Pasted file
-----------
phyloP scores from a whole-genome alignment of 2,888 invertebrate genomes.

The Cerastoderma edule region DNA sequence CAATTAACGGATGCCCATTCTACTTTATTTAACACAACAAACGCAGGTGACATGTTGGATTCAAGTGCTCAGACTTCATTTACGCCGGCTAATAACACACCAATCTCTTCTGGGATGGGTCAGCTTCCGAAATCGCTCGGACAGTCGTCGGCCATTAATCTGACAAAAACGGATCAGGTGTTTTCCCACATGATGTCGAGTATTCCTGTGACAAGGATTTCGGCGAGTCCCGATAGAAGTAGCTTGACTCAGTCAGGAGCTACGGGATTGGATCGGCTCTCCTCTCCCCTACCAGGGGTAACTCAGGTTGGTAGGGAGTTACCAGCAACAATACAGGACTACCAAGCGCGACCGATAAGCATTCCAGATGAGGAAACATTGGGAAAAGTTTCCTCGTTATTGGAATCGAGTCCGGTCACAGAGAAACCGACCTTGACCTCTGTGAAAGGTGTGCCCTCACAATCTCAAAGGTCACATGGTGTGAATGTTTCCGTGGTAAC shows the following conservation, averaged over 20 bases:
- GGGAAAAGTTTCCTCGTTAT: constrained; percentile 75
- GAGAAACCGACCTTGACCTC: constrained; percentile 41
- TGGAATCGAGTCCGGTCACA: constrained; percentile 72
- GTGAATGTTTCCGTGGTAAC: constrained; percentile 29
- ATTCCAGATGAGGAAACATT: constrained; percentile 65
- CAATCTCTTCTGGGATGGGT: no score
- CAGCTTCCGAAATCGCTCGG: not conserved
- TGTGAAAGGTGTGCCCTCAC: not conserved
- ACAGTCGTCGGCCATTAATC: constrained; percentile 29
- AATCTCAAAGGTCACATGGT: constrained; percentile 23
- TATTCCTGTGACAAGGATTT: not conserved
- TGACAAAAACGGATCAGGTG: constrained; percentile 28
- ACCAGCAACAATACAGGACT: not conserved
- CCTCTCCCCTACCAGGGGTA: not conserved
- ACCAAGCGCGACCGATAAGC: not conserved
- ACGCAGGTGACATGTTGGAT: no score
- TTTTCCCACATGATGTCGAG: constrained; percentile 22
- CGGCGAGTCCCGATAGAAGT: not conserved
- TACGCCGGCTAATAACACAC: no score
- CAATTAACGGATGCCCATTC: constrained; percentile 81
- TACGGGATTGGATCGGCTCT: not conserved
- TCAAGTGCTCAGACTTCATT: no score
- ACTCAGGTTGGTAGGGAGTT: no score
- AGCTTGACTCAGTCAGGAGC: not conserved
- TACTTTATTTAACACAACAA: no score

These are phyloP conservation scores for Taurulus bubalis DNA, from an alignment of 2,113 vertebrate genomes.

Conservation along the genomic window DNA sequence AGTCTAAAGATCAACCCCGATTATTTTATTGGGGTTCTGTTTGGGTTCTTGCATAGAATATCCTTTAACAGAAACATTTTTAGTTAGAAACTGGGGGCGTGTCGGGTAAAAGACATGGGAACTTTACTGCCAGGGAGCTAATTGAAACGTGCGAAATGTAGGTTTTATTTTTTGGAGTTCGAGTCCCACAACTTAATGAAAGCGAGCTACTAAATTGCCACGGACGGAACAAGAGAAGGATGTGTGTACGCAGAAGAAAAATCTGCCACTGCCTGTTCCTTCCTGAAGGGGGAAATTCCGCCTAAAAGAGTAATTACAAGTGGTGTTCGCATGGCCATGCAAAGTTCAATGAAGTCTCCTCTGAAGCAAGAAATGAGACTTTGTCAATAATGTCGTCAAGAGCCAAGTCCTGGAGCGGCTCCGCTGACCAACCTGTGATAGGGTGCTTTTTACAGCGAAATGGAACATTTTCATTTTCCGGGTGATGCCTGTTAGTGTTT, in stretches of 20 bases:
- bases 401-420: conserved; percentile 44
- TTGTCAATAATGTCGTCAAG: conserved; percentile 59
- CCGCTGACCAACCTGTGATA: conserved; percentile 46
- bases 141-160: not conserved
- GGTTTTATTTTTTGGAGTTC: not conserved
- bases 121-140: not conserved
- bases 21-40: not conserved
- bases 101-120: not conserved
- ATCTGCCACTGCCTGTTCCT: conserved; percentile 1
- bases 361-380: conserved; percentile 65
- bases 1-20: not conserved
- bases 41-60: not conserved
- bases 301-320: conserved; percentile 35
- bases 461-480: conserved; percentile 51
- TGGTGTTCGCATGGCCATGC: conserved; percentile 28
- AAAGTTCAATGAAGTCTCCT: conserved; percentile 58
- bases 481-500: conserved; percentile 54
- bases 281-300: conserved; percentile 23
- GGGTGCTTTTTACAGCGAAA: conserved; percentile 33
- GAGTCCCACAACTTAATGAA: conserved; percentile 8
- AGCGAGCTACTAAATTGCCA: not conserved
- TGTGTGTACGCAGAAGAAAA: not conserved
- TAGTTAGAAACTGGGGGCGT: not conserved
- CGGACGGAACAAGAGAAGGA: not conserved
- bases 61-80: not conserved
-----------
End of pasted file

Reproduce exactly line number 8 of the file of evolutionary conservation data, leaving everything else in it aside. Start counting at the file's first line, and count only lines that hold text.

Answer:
- CAATCTCTTCTGGGATGGGT: no score